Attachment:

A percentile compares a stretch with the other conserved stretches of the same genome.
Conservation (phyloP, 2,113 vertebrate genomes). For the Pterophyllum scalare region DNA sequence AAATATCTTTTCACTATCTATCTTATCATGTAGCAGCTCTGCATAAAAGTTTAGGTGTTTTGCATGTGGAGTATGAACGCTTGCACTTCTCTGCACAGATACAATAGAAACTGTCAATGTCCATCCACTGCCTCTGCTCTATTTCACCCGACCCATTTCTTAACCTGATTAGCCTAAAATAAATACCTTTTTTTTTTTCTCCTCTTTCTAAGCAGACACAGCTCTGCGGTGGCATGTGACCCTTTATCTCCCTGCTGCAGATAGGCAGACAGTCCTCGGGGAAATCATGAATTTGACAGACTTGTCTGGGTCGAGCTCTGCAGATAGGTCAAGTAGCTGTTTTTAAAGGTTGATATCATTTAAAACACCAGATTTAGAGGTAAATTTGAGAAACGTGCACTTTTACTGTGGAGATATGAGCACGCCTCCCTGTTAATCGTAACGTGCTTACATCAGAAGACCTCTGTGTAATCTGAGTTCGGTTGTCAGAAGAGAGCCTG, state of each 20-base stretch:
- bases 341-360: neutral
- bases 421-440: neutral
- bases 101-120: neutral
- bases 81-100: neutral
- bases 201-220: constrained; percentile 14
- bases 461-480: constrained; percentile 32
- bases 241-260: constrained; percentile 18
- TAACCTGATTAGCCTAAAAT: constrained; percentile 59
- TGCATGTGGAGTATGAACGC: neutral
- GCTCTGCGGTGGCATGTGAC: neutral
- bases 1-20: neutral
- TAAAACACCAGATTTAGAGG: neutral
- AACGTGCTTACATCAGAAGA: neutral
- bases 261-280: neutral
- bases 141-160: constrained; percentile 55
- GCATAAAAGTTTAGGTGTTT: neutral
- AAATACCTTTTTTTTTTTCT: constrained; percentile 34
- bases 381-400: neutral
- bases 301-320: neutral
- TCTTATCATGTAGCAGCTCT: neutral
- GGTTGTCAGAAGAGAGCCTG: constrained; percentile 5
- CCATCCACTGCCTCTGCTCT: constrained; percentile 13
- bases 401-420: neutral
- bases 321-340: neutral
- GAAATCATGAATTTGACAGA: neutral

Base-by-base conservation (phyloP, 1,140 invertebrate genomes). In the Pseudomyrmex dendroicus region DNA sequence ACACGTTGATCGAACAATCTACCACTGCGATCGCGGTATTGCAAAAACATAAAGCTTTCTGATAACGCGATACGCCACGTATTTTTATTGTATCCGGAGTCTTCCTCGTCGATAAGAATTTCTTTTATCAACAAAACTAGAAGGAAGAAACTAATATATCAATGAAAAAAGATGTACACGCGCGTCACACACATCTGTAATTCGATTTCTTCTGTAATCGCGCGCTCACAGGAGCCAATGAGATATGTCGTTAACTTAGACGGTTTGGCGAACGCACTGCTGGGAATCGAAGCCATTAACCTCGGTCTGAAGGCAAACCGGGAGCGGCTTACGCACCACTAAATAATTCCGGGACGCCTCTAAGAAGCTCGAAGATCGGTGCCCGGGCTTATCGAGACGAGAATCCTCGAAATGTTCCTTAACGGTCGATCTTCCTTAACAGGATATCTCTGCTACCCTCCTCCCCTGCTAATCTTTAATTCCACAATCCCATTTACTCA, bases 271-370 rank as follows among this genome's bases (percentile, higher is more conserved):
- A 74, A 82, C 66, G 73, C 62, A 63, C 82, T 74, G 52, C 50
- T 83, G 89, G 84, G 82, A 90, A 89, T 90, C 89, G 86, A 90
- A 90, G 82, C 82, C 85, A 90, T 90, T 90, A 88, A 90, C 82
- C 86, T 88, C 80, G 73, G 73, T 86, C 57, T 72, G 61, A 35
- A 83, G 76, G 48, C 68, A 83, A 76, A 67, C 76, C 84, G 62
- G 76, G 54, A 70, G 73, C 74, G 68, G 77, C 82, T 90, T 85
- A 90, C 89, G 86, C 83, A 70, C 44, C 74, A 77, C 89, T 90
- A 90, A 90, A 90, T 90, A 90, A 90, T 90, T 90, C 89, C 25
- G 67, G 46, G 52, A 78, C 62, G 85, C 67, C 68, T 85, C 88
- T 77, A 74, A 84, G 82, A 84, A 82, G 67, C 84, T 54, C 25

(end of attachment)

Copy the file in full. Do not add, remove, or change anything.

A percentile compares a stretch with the other conserved stretches of the same genome.
Conservation (phyloP, 2,113 vertebrate genomes). For the Pterophyllum scalare region DNA sequence AAATATCTTTTCACTATCTATCTTATCATGTAGCAGCTCTGCATAAAAGTTTAGGTGTTTTGCATGTGGAGTATGAACGCTTGCACTTCTCTGCACAGATACAATAGAAACTGTCAATGTCCATCCACTGCCTCTGCTCTATTTCACCCGACCCATTTCTTAACCTGATTAGCCTAAAATAAATACCTTTTTTTTTTTCTCCTCTTTCTAAGCAGACACAGCTCTGCGGTGGCATGTGACCCTTTATCTCCCTGCTGCAGATAGGCAGACAGTCCTCGGGGAAATCATGAATTTGACAGACTTGTCTGGGTCGAGCTCTGCAGATAGGTCAAGTAGCTGTTTTTAAAGGTTGATATCATTTAAAACACCAGATTTAGAGGTAAATTTGAGAAACGTGCACTTTTACTGTGGAGATATGAGCACGCCTCCCTGTTAATCGTAACGTGCTTACATCAGAAGACCTCTGTGTAATCTGAGTTCGGTTGTCAGAAGAGAGCCTG, state of each 20-base stretch:
- bases 341-360: neutral
- bases 421-440: neutral
- bases 101-120: neutral
- bases 81-100: neutral
- bases 201-220: constrained; percentile 14
- bases 461-480: constrained; percentile 32
- bases 241-260: constrained; percentile 18
- TAACCTGATTAGCCTAAAAT: constrained; percentile 59
- TGCATGTGGAGTATGAACGC: neutral
- GCTCTGCGGTGGCATGTGAC: neutral
- bases 1-20: neutral
- TAAAACACCAGATTTAGAGG: neutral
- AACGTGCTTACATCAGAAGA: neutral
- bases 261-280: neutral
- bases 141-160: constrained; percentile 55
- GCATAAAAGTTTAGGTGTTT: neutral
- AAATACCTTTTTTTTTTTCT: constrained; percentile 34
- bases 381-400: neutral
- bases 301-320: neutral
- TCTTATCATGTAGCAGCTCT: neutral
- GGTTGTCAGAAGAGAGCCTG: constrained; percentile 5
- CCATCCACTGCCTCTGCTCT: constrained; percentile 13
- bases 401-420: neutral
- bases 321-340: neutral
- GAAATCATGAATTTGACAGA: neutral

Base-by-base conservation (phyloP, 1,140 invertebrate genomes). In the Pseudomyrmex dendroicus region DNA sequence ACACGTTGATCGAACAATCTACCACTGCGATCGCGGTATTGCAAAAACATAAAGCTTTCTGATAACGCGATACGCCACGTATTTTTATTGTATCCGGAGTCTTCCTCGTCGATAAGAATTTCTTTTATCAACAAAACTAGAAGGAAGAAACTAATATATCAATGAAAAAAGATGTACACGCGCGTCACACACATCTGTAATTCGATTTCTTCTGTAATCGCGCGCTCACAGGAGCCAATGAGATATGTCGTTAACTTAGACGGTTTGGCGAACGCACTGCTGGGAATCGAAGCCATTAACCTCGGTCTGAAGGCAAACCGGGAGCGGCTTACGCACCACTAAATAATTCCGGGACGCCTCTAAGAAGCTCGAAGATCGGTGCCCGGGCTTATCGAGACGAGAATCCTCGAAATGTTCCTTAACGGTCGATCTTCCTTAACAGGATATCTCTGCTACCCTCCTCCCCTGCTAATCTTTAATTCCACAATCCCATTTACTCA, bases 271-370 rank as follows among this genome's bases (percentile, higher is more conserved):
- A 74, A 82, C 66, G 73, C 62, A 63, C 82, T 74, G 52, C 50
- T 83, G 89, G 84, G 82, A 90, A 89, T 90, C 89, G 86, A 90
- A 90, G 82, C 82, C 85, A 90, T 90, T 90, A 88, A 90, C 82
- C 86, T 88, C 80, G 73, G 73, T 86, C 57, T 72, G 61, A 35
- A 83, G 76, G 48, C 68, A 83, A 76, A 67, C 76, C 84, G 62
- G 76, G 54, A 70, G 73, C 74, G 68, G 77, C 82, T 90, T 85
- A 90, C 89, G 86, C 83, A 70, C 44, C 74, A 77, C 89, T 90
- A 90, A 90, A 90, T 90, A 90, A 90, T 90, T 90, C 89, C 25
- G 67, G 46, G 52, A 78, C 62, G 85, C 67, C 68, T 85, C 88
- T 77, A 74, A 84, G 82, A 84, A 82, G 67, C 84, T 54, C 25